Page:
1975 – 2022: An interview with Queer Strike
The Financial Conduct Authority (FCA) has published its 2015/16 business plan. It has identified technological challenges as one of the key risk drivers, while recognising that of course innovative uses of technology bring benefits to consumers.
Cyber-crime is highlighted as one of these challenges and in particular the risk of such activity causing serious disruption to financial markets. The increasing reliance upon the internet as the channel by which consumers provide personal data increases the risk of this data being compromised. It is recognised that firms with older and more complex IT systems can find it more difficult to implement adequate security measures and that this is a real risk factor. The FCA confirms that its commitment to working with the Prudential Regulation Authority (PRA) and the Bank of England on visibility of IT resilience and risks at board level, and with Treasury and regulatory partners on addressing cyber risk.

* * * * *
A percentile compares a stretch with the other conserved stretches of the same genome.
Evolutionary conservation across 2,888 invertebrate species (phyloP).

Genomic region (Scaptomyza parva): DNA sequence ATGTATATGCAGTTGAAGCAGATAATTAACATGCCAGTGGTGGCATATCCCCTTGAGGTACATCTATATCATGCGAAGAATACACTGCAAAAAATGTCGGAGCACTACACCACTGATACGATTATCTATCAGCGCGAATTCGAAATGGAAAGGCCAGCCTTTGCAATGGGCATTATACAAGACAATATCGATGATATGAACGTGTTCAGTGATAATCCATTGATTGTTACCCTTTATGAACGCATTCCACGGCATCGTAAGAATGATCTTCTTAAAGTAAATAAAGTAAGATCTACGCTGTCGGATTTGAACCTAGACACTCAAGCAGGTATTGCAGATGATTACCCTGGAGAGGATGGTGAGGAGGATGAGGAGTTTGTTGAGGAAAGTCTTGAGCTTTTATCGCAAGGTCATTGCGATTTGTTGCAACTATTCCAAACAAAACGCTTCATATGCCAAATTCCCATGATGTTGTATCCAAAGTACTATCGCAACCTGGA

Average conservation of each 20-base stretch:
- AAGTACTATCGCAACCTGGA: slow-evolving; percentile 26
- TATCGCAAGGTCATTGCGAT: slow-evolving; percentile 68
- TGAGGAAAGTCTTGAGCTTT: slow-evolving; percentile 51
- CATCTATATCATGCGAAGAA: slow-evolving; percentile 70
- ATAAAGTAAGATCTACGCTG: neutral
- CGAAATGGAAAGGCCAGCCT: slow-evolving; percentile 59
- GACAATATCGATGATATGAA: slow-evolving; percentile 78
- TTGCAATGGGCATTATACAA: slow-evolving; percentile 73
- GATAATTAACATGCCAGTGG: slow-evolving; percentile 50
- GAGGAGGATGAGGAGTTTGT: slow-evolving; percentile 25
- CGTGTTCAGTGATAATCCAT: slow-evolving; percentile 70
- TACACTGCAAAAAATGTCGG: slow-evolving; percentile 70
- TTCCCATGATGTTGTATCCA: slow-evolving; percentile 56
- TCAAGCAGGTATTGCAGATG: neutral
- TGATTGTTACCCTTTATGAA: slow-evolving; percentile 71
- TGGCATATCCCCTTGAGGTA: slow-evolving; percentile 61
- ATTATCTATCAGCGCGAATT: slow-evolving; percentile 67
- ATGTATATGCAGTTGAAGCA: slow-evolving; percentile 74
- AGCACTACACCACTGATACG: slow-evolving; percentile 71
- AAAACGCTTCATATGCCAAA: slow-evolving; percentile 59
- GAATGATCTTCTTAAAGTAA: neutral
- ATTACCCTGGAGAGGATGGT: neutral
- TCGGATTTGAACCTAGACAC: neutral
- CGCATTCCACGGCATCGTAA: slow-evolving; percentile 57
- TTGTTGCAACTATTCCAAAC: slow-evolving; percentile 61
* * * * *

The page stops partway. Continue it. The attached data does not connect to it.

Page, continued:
It is encouraging to see that the FCA is taking the risks posed by cyber-crime seriously, although it may be thought that the topic warranted more than three paragraphs of an 80 page document. Cyber-crime in its many forms is one of the biggest risks faced by both firms and consumers today and many will be looking to the regulator for leadership on this issue.
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